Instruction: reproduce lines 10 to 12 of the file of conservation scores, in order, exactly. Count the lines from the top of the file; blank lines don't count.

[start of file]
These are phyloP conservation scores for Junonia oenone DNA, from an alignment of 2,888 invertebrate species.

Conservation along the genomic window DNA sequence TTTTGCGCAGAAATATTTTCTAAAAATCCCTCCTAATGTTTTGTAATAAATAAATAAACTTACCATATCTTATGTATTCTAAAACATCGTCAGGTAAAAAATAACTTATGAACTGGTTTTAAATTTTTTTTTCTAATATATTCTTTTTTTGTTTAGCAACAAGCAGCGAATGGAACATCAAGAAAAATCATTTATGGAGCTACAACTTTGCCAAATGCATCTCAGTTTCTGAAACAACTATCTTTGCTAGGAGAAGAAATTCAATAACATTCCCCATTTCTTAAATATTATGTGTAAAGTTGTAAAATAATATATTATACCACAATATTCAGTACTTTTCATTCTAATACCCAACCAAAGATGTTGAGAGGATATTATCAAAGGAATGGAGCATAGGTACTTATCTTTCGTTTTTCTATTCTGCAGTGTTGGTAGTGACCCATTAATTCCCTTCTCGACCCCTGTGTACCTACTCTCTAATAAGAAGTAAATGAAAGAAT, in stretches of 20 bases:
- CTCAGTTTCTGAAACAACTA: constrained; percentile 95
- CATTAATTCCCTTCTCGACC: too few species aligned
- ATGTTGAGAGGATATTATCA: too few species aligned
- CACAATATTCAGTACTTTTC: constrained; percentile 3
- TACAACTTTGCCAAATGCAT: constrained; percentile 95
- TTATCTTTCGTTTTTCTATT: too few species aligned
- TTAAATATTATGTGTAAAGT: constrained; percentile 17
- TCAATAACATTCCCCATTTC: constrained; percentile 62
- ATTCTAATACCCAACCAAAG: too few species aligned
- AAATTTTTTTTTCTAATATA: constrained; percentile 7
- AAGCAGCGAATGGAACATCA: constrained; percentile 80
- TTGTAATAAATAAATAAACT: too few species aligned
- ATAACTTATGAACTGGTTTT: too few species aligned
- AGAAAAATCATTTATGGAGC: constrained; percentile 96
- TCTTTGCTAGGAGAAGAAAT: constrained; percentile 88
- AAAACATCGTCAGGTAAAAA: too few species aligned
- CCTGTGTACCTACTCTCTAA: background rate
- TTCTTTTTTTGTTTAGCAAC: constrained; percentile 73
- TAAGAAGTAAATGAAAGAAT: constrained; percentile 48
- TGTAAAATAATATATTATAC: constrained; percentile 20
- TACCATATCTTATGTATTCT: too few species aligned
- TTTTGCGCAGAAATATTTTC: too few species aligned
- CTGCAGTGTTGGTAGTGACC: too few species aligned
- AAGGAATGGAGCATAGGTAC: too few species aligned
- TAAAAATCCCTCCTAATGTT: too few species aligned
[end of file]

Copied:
- TCAATAACATTCCCCATTTC: constrained; percentile 62
- ATTCTAATACCCAACCAAAG: too few species aligned
- AAATTTTTTTTTCTAATATA: constrained; percentile 7